[How did I begin with Joomla] Episode 6: Meet Emerson Rocha Luiz
We meet again in the series of endless Joomla stories (feel like “One Thousand and One Nights”, right?). Each month we’ll invite a Joomler to share their story about how Joomla has changed their life so let’s gather and sit around the table.
Today’s guest is Emerson Rocha Luiz – an experienced Joomla developer and Joomla evangelist. He joined Joomla Forum as a Moderator. Also, he’s a Bud Squad Member as well as an active Joomla event speaker.
If you want to know more about Emerson, visit his website fititnt.org or tweet him @fititnt.
1. Hi Emerson, glad to have you with us in the episode 6 of the "How did I begin with Joomla" series.
So, could you please share with us about the very first time you use Joomla? Why did you choose Joomla to stay with? Was there any difficulty?
Before I explain how I started using CMS Joomla, I’ll contextualize it. Today I’m 30 years old, but the story began more than a decade ago. My decision wasn’t made only based on CMS, it was more about the community.
I started programming with IDE Lazarus Pascal, a Free and Open Source Software (FOSS) alternative to IDE Borland Delphi that was quite popular at that time. I thought that Brazilians needed to know Lazarus and I had to do something.
Sometime later, without even knowing Pascal properly, a friend and I created the first forum to discuss about IDE. Then my friend was too busy and by two years later I was alone and couldn’t find other people to help the project. I missed more documentation and people dedicated to work together.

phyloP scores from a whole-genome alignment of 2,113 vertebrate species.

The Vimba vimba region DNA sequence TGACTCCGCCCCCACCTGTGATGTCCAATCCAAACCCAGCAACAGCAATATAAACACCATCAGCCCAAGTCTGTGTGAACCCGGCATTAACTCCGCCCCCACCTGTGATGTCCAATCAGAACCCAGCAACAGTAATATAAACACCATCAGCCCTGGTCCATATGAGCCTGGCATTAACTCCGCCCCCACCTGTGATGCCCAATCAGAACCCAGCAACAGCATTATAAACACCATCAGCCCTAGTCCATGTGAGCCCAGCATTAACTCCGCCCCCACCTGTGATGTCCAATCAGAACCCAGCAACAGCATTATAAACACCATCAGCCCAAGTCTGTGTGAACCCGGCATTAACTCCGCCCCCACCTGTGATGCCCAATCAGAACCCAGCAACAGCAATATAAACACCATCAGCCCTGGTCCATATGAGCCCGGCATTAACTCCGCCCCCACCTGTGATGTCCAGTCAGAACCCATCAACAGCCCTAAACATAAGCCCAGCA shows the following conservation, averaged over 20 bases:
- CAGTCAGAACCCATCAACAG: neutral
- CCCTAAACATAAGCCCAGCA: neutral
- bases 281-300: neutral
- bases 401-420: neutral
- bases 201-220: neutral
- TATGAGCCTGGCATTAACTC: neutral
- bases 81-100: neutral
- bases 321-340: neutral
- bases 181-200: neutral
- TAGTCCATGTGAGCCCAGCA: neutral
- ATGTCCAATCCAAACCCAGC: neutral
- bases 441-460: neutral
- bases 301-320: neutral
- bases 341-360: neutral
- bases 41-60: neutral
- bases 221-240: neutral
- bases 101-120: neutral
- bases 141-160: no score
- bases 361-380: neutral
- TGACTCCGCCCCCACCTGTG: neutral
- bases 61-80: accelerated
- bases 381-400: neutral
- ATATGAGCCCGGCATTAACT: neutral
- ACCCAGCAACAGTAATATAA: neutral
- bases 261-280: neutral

From 2004 to 2006 CMS was booming. I tested most of them, including Mambo. However, the one that drew my attention was XOOPS. You could use the software to improve itself. I was amazed that I got support in Portuguese, and they were very kind and polite. I was a part of the community, but I received more help than giving back. I felt that I had to contribute.
At that time, I admit that Mambo impressed me, especially because it worked right in the first time comparing to other CMS. But I didn’t go deeper because I already met XOOPS.
When having my internship in the computer lab to help the IT department, I was the only man to help build the department’s website. And in 2006 I was with the revolutionary idea of using a CMS. My supervisor would only accept my suggestion if I could prove that it was a technical improvement.
I had the impression that Joomla and Mambo, when compared to other CMSs, were more commercial, more focused on productivity and making money. Unlike others, Joomla didn’t force you to put a copyright footnote saying it was made using it.
I don’t remember if I ever used Drupal, though if I did, I wasn’t impressed. And I had a prejudice that time that WordPress was only for blogs. And for blogs, blog spot was really good.
2. Joomla surely has been changing so much from its very first shape. What do you think about Joomla in its recent versions?
In my personal opinion, Joomla survived a decade while several other CMSs died.
Joomla was, from a technical point of view, superior compared to others CMS, which didn’t even survive to have its source code on GitHub.
In 2006 I wasn’t sure of how true this was and today, with knowledge in programming, several CMSs and languages other than PHP, I can say without hesitation: Joomla is very good for institutional portals and news sites, with "more enterprise" appeal.
About the negative comments about Joomla, it seems that its weaknesses are exaggerated when comparing to other CMSs.
3. As an active Joomla Forum Moderator and dedicated member in Joomla Bug Squad, could you please share with us about what do you do? How is the workload? I guess there must be much work to do!
I was a Joomla forum moderator from 2008 to 2014, then I decided to invite another active person in the community to take my place. Although I am a "retired" forum moderator, I still have access to all other Joomla the forum area and active there, for example "The office behind the false bookcase".